A tale of redemption (and pregnant nannies)

I can fully understand why people go to extraordinary lengths to get a Filipina nanny
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The Independent Online

Apropos Filipina nannies did I ever tell you about ours? Her name was Redencion which means Redemption, not that it matters much because we called her Reddy. Unlike some, we didn't need to get her a fast-track visa or indeed a visa of any kind because she already had one for which she had waited patiently for three years at home in Quezon City, a suburb of Manila, with her seven sisters and three brothers.

Apropos Filipina nannies did I ever tell you about ours? Her name was Redencion which means Redemption, not that it matters much because we called her Reddy. Unlike some, we didn't need to get her a fast-track visa or indeed a visa of any kind because she already had one for which she had waited patiently for three years at home in Quezon City, a suburb of Manila, with her seven sisters and three brothers.

It was less a visa than a work permit entitling her to stay in England for as long as she was employed by the hotel chain that had advertised for Filipina chambermaids. This was twenty-something years ago when things were different, especially the law.

Like all her friends, on leaving school Reddy had applied for a work permit to the UK and then pretty much forgotten about it. Sometimes it took 10 years to get a work permit, she told me later. Her cousin, Consuela, a state-enrolled nurse at the old Charing Cross Hospital, had waited eight years for hers, but by golly it was worth it. Every month Consuela sent all but £5 of her wages home which not only paid all the housekeeping bills but provided sufficient slack for a good friend to buy a bus company of which Consuela was now the majority shareholder.

So anyway, there's Reddy in Quezon City, aged 18, doing all the things that pretty young girls do the world over which basically means going out, meeting young men, finding the right one and getting married. The week after she married Benito, Reddy got her visa issued, of course, in her maiden name. Take it, said her new husband generously, and when I get mine (for of course he too had applied for a UK work permit) I'll join you.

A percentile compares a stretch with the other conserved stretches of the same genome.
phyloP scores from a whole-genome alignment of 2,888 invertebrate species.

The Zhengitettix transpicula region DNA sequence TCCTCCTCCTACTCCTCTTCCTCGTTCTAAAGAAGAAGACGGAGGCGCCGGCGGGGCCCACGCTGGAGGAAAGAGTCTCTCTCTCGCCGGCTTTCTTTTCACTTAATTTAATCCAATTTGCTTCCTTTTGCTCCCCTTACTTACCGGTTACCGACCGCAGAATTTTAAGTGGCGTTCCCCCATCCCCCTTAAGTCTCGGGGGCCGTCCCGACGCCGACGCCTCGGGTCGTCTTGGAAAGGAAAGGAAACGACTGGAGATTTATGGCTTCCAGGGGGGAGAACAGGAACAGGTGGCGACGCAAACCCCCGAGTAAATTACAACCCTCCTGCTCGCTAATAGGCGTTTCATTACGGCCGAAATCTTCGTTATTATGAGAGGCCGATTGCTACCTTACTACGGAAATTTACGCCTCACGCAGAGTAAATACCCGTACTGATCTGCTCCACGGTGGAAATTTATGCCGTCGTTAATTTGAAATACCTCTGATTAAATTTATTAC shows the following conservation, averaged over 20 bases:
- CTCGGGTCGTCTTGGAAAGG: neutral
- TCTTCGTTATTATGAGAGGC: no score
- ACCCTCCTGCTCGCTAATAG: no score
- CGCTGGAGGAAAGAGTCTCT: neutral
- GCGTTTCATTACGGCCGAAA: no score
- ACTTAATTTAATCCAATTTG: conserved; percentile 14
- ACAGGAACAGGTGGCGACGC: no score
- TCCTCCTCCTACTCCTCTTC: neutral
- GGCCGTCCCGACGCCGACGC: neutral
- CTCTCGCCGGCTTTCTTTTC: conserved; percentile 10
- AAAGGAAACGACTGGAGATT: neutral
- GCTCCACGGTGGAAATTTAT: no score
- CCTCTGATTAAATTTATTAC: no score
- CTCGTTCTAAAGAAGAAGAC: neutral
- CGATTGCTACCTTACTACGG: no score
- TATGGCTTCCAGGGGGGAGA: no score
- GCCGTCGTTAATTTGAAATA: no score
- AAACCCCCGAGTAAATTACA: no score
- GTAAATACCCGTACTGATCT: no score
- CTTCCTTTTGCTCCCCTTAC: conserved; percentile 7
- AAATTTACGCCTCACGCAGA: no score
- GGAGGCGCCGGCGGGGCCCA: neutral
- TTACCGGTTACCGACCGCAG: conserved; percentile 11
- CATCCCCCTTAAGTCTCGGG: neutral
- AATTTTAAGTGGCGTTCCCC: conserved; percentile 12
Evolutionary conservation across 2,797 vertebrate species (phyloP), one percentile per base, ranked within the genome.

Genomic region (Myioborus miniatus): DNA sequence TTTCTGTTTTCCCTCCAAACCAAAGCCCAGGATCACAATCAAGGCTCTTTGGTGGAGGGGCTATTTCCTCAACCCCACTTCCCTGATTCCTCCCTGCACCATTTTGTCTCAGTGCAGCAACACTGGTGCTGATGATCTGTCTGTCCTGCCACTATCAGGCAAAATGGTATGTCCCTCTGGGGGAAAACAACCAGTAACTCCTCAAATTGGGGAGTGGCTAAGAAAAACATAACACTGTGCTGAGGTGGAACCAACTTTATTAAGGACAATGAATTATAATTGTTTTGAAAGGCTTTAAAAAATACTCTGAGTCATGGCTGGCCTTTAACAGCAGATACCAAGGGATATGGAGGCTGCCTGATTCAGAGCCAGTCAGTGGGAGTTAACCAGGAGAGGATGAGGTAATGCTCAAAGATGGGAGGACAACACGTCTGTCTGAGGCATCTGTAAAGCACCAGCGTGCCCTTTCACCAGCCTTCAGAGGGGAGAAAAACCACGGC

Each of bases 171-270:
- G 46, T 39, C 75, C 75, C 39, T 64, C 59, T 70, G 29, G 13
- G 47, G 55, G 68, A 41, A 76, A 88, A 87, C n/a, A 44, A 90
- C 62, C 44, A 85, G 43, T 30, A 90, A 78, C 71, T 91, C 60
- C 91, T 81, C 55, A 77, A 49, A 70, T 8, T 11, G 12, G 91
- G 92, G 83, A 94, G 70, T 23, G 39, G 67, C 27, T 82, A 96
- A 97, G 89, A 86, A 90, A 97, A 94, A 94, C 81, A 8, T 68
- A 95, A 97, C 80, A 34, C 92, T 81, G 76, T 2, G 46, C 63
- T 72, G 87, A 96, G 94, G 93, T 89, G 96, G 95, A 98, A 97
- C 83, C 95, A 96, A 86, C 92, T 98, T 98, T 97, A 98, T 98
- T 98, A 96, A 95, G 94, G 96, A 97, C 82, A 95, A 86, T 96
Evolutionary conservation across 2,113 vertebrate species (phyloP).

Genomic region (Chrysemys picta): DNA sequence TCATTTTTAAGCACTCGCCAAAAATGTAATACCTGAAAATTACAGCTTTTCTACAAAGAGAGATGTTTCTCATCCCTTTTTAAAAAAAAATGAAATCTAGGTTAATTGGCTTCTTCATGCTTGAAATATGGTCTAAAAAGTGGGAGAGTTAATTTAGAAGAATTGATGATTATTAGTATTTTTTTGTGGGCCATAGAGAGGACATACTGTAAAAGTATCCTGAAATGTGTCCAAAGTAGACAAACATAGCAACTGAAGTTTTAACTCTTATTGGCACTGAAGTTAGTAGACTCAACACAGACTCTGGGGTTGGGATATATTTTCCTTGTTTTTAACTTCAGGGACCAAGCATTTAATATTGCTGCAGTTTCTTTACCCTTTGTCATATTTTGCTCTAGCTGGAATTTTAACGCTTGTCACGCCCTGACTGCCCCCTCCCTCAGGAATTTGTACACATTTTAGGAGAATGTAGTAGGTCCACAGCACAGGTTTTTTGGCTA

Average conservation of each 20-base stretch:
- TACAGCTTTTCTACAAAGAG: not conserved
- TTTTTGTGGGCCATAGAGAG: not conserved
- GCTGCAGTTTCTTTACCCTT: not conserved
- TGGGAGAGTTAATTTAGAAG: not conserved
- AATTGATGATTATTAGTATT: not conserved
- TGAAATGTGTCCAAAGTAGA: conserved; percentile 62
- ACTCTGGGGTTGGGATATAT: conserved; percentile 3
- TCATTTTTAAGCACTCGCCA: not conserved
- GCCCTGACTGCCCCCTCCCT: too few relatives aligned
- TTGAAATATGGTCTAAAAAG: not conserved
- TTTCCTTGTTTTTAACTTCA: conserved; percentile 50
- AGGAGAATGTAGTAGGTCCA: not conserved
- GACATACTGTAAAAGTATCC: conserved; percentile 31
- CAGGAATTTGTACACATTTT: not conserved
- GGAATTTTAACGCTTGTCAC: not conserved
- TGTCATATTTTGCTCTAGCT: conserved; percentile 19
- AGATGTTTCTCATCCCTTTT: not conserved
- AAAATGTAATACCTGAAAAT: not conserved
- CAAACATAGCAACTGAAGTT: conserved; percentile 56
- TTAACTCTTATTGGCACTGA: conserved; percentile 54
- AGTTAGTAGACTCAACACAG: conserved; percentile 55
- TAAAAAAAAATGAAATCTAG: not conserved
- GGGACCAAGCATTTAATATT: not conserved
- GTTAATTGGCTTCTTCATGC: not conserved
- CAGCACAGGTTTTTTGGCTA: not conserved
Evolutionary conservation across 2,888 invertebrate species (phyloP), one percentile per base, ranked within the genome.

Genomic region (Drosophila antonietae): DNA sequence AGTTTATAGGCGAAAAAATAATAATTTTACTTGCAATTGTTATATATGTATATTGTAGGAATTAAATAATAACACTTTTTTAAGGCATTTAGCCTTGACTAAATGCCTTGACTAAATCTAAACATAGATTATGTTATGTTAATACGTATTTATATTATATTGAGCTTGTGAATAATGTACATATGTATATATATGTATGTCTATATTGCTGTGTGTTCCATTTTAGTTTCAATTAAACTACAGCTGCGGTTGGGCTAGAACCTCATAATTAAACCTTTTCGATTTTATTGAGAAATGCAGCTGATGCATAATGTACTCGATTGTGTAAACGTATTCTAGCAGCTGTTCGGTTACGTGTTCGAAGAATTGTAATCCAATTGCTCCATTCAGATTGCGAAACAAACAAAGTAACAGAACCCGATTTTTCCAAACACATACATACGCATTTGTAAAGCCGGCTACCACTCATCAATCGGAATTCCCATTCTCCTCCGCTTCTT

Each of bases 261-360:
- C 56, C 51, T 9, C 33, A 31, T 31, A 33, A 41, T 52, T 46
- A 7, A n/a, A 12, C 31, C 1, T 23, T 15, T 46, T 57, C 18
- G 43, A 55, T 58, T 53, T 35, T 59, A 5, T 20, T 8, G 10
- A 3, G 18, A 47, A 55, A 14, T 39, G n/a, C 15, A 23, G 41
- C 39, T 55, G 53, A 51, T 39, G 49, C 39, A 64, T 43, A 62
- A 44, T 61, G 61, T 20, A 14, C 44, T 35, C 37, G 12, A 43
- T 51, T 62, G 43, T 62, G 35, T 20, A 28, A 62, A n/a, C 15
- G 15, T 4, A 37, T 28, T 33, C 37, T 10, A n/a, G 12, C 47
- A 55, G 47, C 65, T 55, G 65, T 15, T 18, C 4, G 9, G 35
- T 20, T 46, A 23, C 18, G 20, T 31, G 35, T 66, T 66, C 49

The reason I'm furnishing you with all this apparently inconsequential detail is that without it you might presume, as I did, that when Reddy came to work for me she was, to quote the Reverend Mother of the Berkshire convent, "a sinner, a fallen woman and an unmarried mother". She wasn't, she was a perfectly respectable married woman who just hadn't realised she was pregnant when she landed at Gatwick. If she had, she wouldn't have come because foreign females with work permits are definitively not allowed to be pregnant when they arrive in Britain and, if subsequently discovered to be in a delicate condition, they're unceremoniously bungled back on to the plane and sent home.

I can only suppose that Reddy was so recently impregnated that she didn't know and it didn't show. Immigrants, as we all know, are given very stringent medical examinations. To cut a long story short, when her employers at the hotel chain discovered she was pregnant they kicked her out. Thanks to Consuela she had her baby, a daughter, at the Charing Cross Hospital and then moved with Annunciata to the convent in Berkshire to wait for a kind employer to take her and little Annie in. That's me, folks. I'd just had my first baby and, couldn't afford a pukka Norland Nanny and was vaguely making inquiries about sturdy school leavers from Yorkshire mining villages who might want to work as a mother's help in London, when someone told me about Reddy.

What can I say? Reddy was wonderful, hardworking, resourceful, unflappable, good fun. I can fully understand why people go to extraordinary lengths to get a Filipina nanny. When Annie was two and my second was on the way, Benito got his visa and Reddy left to live in a village in Hampshire. Nito got a job as a postman, the smallest, smartest postman in the West, Reddy got three jobs - school cook, carer, shelf-stacker - and I threw myself into the business of finding a replacement.

First came Margaret, a big Yorkshire lass who had been in the Army before being "done over", as she put it, by a married squaddie in Germany. She was a great ironer but had attitude. One day on my way to work I asked nicely if she'd wipe the kitchen door. One of the three resident infants had smeared jam all over it. "Wipe bloody door tha self," said Margaret. We gave up having unmarried mothers mother's helps, we had four of our own and were running out of space. Rachel, a quiet, chubby 17-year-old from Llandudno seemed fine, her parents came down to interview me to see if I was suitable. One evening when Rachel was late home from evening class I got a call from the hospital. Rachel had had a lovely little boy they said, would I bring in her towel and toothbrush? I've always been short-sighted.

I could write a book about nannies but I understand there's one coming out, by a Filipina nanny. That should be interesting.

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